Probably going to have to agree to disagree on this one. I am a huge advocate for goat's milk. I all but 100% raised my 2 girls on goat's milk. My 1st daughter was taking goat's milk since about 6 wks when my breastmilk dried up. My 2nd daughter was taking goat's milk since about 3 months, when my breastmilk dried up. The goat's milk was in place of formula. My father-in-law is a biomedical nutritionist and turned me on to goat's milk. Very similiar in composition to breastmilk. I've commented on a couple other mom's postings regarding goat's milk, if you feel you want to know more.
I would suggest doing the goat's milk straight (or making the milk with the powder with just water, as directed). I don't quite understand your doc's recommendation of using the carrot juice. To me, it sounds like that almost act like a laxative on such a tiny little digestive system. I think after a couple days of sticking with one program, his BMs will become more regular and consistent.
And for the record, my daughter didn't starve on goat's milk. In fact, she was quite plump. =) So much so, the doc considered putting her on a "diet".
Feel free to message me if you want to talk more. Good luck.
1 mom found this helpful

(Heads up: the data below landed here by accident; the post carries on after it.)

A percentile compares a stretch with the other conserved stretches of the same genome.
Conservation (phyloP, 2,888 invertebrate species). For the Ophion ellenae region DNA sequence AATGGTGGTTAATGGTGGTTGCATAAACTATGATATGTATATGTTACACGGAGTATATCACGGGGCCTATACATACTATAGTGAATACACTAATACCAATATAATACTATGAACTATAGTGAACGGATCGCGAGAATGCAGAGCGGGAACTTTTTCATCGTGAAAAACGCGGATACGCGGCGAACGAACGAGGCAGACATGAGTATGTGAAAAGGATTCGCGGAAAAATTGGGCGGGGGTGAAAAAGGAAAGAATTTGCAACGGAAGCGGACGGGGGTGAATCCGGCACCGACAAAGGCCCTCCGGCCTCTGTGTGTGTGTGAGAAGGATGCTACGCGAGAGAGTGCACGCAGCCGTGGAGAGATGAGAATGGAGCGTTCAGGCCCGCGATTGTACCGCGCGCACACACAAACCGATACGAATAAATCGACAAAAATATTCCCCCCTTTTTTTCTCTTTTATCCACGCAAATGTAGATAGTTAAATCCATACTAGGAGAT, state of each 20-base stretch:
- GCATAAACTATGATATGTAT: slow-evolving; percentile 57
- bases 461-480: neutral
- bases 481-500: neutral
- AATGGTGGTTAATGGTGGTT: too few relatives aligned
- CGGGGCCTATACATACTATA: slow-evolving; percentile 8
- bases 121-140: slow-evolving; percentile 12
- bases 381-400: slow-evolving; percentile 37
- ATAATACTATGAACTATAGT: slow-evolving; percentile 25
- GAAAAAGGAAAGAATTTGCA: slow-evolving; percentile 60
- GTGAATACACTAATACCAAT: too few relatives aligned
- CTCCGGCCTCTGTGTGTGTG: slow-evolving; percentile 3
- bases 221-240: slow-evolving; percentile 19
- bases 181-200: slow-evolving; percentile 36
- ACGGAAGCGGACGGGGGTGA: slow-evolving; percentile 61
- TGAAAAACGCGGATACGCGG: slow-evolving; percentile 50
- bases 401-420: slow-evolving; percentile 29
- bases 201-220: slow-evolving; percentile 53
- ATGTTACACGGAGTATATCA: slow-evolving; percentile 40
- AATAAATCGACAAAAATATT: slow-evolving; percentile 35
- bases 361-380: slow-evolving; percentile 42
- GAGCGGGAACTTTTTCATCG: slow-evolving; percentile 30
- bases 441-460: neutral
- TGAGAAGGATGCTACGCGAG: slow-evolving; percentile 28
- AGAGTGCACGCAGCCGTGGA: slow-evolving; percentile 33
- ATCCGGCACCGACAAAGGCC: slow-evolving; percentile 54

J.C. answers from Anchorage on May 04, 2010
When treated properly I have heard goats milk can be good for young children, but there is a high bacteria risk if you buy it off a farm or the like. I am all for natural remedies for things, I practice herbal healing myself, but I never ignore the advice of my doctor. I would discuss this new treatment with your doctor to see if he has any advice, and so he can help monitor progress to be sure your son does not end up with damage to his lungs if things do not go as planned. He may also need further supplements to make up for any nutritional voids in the goats milk versus breast or formula.
S.J. answers from Portland on May 04, 2010
I raised my twins on the goat milk and in the beginning it can cause constipation for a couple of days and then the body adjusts and it gets easier. while they are in the in between stages you can give them gripe water. This is a mix of fennel, dill, and water, and a couple other natural ingredients that help loosen the bowels.
I raised my twins on goats milk when i lost my milk supply after a surgery. They have exceeded all of their milestones and are happy healthy two year olds. i personally prefer goats milk to formula.
i would do a web search and see if you can find a local goat herder so you can try to get raw unpastureized goats milk. Another goat milk recipe you can try is fromt he WEston A Price Foundation. here is their website: http://www.westonaprice.org/Recipes-for-Homemade-Baby-For... and another from Dr. Sears: http://askdrsears.com/html/3/t032400.asp
C.T. answers from Denver on May 04, 2010
Hi M. - I dont know anything about goat's milk. I dont like the taste. The pulmicort nebulizer, while being a steroid, is a topical steroid. It is not systemic. It's like putting cortisone on a skin rash.